siSTARS with Tikeetha Thomas (Part 3)

In our final interview, Tikeetha answers Lady G’s question about her sense of spirituality. Tikeetha discusses what her spiritual practice is and how this impacts her life with Munch, her son, and her friends. Though her answer is rooted in Christianity, we touch on meditation and positive energy.

We also continue a conversation about how Tikeetha parents, which includes everything from giving Munch a honey bun to handling bullies. There’s even a segment about penises growing…this is not clickbait lol

Advertisements

12 Ways to Maintain the Christmas Spirit AFTER Christmas (2)

Here is another reflection on how I maintained the Christmas spirit after Christmas.

no_2The second thing I did was send people gifts (February). I began with my little sister friend’s birthday. I ordered Wandas from Two Dough Girls and had them delivered to her home. I also sent my little cousin a care package. She was completing her first year at my alma mater, Western Michigan University. I asked her what she wanted/needed and she sent me a list. Dwight and I added her requests to our groceries and shipped them off. If you’ve ever been away from home, then you understand how exciting it is to receive free snacks and toiletries. Her older sister didn’t need anything, so I sent her a handwritten card with well-wishes and a copy of my book.

This seems to be a simple way to show people that you’re thinking of them. Let me know if you try it.

 

Monday Notes: Being Christ-like

When I was 16 years old, I asked my Grannie if she’d heard what the preacher said. Whatever it was had confused me because it was illogical. It made zero sense.

“Oh, Kathy,” she said matter-of-factly. “You’re not supposed to actually listen to what he says. You’re supposed to make your grocery list or think about the week, or something like that.”

And so, I learned that going to church is ritualistic. It’s a centuries old past down tradition for some, where going through the motions is sufficient. This is not a blanket statement, but I’ve noticed that this is how many operate.

Being Christ-like is least of some people’s concern.

That’s my earliest thought of how baffling religion seemed. My next memory is when my father became Deacon Gregory at Starlight Baptist Church, off 113th Street in Chicago. I was in my mid-20s. He was proud. His wife was proud. His stepdaughters were proud.

When my family and I visited, parishioners beamed with more pride.

“Your dad is such a great man! He’s such a good deacon! You must be proud!”

img_3080I smiled and shielded my thoughts. I haven’t seen this man in two years, and if I wasn’t here now, then no telling how many more years would pass. I let them hold on to their beloved deacon. He seemed to be doing more good for the church than with me.

Were his actions Christ-like? Perhaps with them, but not with me.

My wonderment with religion continued into my 30s where I found my own sense of purpose and meaning for life. It shifted into spirituality once I recognized the universality of all religions. There are certain principles inherent in each one.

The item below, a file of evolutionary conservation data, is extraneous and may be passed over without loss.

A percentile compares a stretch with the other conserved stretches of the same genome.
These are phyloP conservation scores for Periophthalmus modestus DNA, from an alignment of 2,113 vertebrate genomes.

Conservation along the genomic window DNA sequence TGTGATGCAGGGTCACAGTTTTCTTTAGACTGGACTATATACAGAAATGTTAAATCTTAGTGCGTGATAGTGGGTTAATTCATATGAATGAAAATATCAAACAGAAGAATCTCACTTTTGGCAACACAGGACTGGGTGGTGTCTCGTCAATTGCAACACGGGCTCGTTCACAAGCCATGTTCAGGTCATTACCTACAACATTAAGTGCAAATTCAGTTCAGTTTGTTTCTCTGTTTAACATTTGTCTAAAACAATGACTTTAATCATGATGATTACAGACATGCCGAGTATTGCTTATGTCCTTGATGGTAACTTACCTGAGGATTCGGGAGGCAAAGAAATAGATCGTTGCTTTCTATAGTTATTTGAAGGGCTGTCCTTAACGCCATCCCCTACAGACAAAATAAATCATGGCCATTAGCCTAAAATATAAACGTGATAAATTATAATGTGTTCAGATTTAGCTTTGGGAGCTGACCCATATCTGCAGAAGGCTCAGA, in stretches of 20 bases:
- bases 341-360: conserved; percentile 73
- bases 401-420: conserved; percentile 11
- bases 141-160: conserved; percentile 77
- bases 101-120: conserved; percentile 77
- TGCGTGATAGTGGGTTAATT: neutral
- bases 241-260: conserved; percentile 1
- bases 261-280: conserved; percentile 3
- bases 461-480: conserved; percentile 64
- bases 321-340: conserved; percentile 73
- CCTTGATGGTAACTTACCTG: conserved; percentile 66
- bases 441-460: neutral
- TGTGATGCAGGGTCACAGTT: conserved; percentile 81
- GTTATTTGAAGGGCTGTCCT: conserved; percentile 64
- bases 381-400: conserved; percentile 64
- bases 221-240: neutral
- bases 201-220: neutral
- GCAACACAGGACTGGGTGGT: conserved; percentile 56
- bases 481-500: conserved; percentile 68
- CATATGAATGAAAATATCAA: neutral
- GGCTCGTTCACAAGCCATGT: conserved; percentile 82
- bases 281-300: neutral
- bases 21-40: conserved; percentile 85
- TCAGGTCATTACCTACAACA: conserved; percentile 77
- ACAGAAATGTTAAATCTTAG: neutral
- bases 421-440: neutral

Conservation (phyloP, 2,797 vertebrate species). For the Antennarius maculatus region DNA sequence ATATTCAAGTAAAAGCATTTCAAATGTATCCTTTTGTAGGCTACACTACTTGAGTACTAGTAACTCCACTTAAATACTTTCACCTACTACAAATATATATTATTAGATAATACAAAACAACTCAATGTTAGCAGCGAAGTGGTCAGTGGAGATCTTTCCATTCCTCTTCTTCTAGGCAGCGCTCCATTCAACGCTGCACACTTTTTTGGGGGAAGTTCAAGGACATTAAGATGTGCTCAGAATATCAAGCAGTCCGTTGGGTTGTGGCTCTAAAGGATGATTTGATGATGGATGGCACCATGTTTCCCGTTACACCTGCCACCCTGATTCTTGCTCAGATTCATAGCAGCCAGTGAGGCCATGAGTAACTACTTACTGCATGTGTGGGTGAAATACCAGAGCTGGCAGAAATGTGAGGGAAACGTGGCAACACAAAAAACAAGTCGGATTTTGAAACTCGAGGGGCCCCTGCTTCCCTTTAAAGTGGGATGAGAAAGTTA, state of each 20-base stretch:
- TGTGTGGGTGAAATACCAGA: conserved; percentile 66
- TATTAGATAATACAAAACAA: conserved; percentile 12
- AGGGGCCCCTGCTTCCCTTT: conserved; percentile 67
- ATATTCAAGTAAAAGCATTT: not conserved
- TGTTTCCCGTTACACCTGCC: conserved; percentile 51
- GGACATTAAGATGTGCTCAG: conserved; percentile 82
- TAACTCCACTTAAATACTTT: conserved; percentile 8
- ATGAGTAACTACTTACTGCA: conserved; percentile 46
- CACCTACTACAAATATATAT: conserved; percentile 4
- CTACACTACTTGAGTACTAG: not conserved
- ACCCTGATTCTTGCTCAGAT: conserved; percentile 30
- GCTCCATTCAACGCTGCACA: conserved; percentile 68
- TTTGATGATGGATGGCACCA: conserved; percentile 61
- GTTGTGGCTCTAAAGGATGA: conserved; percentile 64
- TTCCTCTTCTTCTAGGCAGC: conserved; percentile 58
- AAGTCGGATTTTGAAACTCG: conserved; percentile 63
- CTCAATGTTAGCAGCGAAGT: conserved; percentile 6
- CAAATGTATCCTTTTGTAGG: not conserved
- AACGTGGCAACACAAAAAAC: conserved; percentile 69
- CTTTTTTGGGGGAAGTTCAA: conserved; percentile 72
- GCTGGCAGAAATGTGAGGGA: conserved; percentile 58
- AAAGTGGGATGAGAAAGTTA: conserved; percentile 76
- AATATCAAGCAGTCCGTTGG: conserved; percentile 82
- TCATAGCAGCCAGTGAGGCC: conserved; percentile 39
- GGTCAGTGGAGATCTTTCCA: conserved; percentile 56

But I couldn’t let go of how people just seemed to go through church motions.

For example, when I suggested to a friend that she stop judging another person, she responded as if I was crazy. She replied as if not judging was some nutso idea that I’d developed from the crevices of my brain.

“Do you mean stop judging in your head or do you mean stop judging out loud, like don’t say the words?” she asked.

I wondered if she’d ever asked her preacher to clarify what he meant when he said don’t judge.

Instead I replied, “I mean at all. What right do you have to judge someone else’s choices or decisions?”

She went on to describe her understanding of my suggestion. She’d stopped giving her opinion about her sister’s life because she realized it was her sister’s life and there was nothing she could do about it.

Exactly.

compassion+godly+woman+dailySimilarly, this thought crept back into my head when people began to judge Kanye West so harshly after his alleged breakdown. I wrote about this already, so I won’t re-hash. However, that post wasn’t about a so-called crazy rapper. It was about how once again self-proclaimed Christians are sometimes the first to be least compassionate. They are the first to call someone an asshole. They are the first to condemn someone to dark places.

They are the first to become defensive when I bring it to their attention.

Like the time when I asked this FB question: What’s the point of going to church if you treat someone like crap?

My question, as always was intended to promote thought and conversation. But I could tell that some people seemed offended. Wounded.

Answers ranged from “To grow stronger in Christ” to “We all fall short.”

It confused me. I thought if you were growing stronger in Christ then you might be doing things that are Christ-like. Christ cared for the poor. Christ hung out with prostitutes. Christ washed people’s feet and spread love.

Well, according to the Bible anyway.

Over 25 years later, I realize some people must have gotten the same advice my Grannie gave me. Maybe they’re all making their grocery lists.

 

 

Navigating Life 🙏🏾

This week’s Other People’s Quote comes from a blogger who is unapologetically Christian. Her name is Chanel Walker-Bailey and her blog is called Real Bold Truth. I typically shy away from in-your-face religious types; however, Chanel’s words come with a lot of testimony and authentic real-life experiences. Check out her blog and her videos! I’m sure you’ll walk away feeling a little more motivated.

chanel_quote_new